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Free speech 'non-existent' in Zambia, says exiled musician

Free speech 'non-existent' in Zambia, says exiled musician
Pilato is arrested during a protest march in Lusaka on 29 September 2017. Photo: Dawood Salim/AFP

Freedom of expression has deteriorated under Zambia’s President Edgar Lungu, according to a leading musician who fled the country after receiving death threats. Fumba Chama, who goes by the stage name Pilato, fled Zambia at the start of January following a series of intimidating messages. His song Koswe Mumpoto (Rat in the pot) was seen as critical of the government and resulted in menacing voice and video messages. Rights group Amnesty International described the threats to Pilato’s life as a “brazen” attempt to silence dissenting views. The singer-songwriter has been charged with “disobedience of lawful order” due to his participation in a protest during September in front of the country’s parliament building, according to the country's state broadcaster. Spotlight on Africa spoke to Pilato about his controversial song, the death threats he received and its implications for free speech in Zambia…

What is Koswe Mumpoto (Rat in the pot) about?

The song talks about the rats that have invaded a house, they’re taking advantage of the situation - they’re stealing, they’re even stealing things that they can’t use. It’s about the destruction that the rats are bringing to this house which is under their control.

Q&A: Fumba Chama AKA Pilato

Are you really talking about rats or is this an analogy?

It’s definitely an analogy for leaders that instead of serving the people, end up serving themselves. In Zambia, we have a scenario where we have the bush mice and the rats. The bush mouse is a delicacy, it's a food for a certain tribe in the Eastern Province. In the song, I’m saying we asked for bush mice so that we could eat them, but instead you gave us a rat. Now this rat is eating what we’re supposed to be eating - this rat is stealing things that it can’t even use. It’s destroying things that we treasure the most, so it’s an analogy of a leadership that instead of serving, is self-serving.

You’re talking about the government, the ruling Patriotic Front party, President Edgar Lungu?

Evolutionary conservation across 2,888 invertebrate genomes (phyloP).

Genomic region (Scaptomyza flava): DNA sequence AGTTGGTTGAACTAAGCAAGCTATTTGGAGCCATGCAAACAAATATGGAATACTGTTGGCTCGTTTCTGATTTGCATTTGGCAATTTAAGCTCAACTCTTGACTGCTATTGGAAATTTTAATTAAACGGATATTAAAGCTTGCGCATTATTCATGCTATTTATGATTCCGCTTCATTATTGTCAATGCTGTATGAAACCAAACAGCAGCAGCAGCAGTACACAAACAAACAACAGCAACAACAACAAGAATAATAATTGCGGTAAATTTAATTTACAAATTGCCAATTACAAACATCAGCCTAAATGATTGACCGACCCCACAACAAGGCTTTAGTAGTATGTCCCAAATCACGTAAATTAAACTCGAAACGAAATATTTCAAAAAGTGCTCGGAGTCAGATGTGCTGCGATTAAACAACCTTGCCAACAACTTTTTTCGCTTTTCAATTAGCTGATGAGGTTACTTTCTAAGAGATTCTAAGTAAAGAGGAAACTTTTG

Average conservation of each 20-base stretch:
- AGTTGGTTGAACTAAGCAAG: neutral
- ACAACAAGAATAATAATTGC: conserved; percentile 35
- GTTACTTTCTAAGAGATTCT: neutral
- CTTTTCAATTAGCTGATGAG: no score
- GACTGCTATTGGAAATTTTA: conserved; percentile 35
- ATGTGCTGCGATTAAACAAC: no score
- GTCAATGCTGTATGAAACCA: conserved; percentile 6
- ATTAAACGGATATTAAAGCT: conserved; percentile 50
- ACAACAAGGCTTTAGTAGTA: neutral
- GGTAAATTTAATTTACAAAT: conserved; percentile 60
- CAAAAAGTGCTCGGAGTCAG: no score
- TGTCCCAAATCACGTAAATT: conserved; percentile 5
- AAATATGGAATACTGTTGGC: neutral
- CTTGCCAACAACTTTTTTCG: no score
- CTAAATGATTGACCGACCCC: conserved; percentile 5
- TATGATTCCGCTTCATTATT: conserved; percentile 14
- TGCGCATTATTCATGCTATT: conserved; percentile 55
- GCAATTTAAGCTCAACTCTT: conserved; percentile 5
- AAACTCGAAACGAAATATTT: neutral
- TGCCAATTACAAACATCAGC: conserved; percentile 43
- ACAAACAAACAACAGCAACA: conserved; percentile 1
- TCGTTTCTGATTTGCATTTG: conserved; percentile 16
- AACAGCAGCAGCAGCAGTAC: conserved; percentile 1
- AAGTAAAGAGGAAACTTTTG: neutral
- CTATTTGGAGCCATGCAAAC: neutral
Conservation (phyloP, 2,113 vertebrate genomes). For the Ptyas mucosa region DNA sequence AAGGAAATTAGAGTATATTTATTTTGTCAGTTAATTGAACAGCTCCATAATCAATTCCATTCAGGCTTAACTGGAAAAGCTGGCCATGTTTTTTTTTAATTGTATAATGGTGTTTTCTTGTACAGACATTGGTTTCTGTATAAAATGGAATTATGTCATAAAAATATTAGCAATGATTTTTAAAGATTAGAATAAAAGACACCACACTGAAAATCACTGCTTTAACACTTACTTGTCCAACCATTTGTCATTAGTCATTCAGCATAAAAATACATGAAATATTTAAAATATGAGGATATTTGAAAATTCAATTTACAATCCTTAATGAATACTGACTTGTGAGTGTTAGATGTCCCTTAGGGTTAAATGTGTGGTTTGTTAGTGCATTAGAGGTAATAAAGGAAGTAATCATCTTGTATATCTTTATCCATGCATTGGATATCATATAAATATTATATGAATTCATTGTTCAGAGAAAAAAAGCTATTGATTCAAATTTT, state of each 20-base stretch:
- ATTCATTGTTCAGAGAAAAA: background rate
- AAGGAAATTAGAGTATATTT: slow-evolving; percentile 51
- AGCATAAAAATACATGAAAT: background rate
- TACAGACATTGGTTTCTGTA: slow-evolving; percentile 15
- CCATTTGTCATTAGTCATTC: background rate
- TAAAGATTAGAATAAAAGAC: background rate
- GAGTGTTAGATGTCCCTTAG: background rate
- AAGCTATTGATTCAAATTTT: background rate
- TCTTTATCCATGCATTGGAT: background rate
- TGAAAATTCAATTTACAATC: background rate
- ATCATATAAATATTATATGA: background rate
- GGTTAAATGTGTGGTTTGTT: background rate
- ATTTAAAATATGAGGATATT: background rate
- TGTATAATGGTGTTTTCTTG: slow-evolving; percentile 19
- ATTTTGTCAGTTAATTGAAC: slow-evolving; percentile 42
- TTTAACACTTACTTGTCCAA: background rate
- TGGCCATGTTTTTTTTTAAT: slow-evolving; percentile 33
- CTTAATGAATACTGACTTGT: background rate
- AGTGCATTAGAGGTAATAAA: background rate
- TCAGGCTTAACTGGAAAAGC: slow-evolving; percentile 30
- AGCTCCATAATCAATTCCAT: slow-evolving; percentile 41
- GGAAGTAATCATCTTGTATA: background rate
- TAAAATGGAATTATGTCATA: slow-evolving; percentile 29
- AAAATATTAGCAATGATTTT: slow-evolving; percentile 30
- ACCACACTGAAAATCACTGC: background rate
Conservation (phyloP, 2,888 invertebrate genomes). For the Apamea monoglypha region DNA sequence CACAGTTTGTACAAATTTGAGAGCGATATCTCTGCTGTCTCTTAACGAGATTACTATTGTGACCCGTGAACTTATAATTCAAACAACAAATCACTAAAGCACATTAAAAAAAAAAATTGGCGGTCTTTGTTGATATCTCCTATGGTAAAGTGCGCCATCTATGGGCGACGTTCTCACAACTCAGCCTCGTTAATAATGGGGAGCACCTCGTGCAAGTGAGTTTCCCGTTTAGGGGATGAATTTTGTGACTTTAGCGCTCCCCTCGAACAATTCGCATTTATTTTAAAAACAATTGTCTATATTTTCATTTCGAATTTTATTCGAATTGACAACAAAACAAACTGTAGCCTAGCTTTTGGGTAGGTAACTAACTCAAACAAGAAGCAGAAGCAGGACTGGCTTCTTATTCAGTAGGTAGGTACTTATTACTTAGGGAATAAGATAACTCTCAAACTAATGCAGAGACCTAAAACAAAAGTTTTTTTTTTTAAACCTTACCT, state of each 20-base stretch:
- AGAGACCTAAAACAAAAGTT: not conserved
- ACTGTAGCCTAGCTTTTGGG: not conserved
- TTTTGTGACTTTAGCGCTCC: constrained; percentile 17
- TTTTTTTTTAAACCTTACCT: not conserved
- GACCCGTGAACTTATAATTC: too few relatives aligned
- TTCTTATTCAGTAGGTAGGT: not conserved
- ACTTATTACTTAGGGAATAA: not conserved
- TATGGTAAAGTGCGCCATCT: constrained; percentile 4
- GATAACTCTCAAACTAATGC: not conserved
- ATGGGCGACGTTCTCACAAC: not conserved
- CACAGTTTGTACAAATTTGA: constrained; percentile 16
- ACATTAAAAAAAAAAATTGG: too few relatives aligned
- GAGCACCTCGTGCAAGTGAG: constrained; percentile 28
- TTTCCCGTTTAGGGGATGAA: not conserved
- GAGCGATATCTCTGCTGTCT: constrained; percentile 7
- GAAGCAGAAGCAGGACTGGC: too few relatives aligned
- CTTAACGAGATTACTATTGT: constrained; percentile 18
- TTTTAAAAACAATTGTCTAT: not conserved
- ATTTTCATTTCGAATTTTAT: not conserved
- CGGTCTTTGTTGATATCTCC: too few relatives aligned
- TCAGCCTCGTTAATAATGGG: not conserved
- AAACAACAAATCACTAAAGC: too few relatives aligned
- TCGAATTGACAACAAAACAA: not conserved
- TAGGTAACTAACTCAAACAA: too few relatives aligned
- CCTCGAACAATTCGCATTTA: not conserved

Not exactly just that kind of leadership. I’m talking about the government obviously, I’m talking about church leadership, I’m talking about local government – it’s not targeted at one group of leaders. Instead of serving the people, these leaders are serving themselves.

You’re talking about authority figures, the ruling elite – does this also include the opposition?

All the leaders, everybody in leadership who does what’s not expected of them. Leadership, by design, is supposed to save the people. It doesn’t matter which platform - if they’re not serving the people, they’re serving themselves, they are basically rats in the pot.

What was the response to the song?

It’s been great – people are dancing, I’m excited. It’s only disturbing that a certain group of people decided to attack me, threaten me with death. It’s a little bit off, I didn’t expect that humans would resort to such thinking.

What threats did you receive?

I had threats from people who are connected to the government – these are youth organs, cadres. These cadres are like militias responsible for the brutality that happens politically in Zambia. They attack people, even at police stations, even at graveyards. These people have been responsible for a lot of criminality - beating and killing people. They sent me voice messages, they sent me a video clip warning me and telling me what they’re going to do to me. This has not attracted any response from the police, the police have not stepped in. It’s these threats that pushed me to leave the country because I don’t feel safe anymore. These people are powerful enough to even attack you at the police station itself.

Did you go to the police, the authorities to make a complaint about this?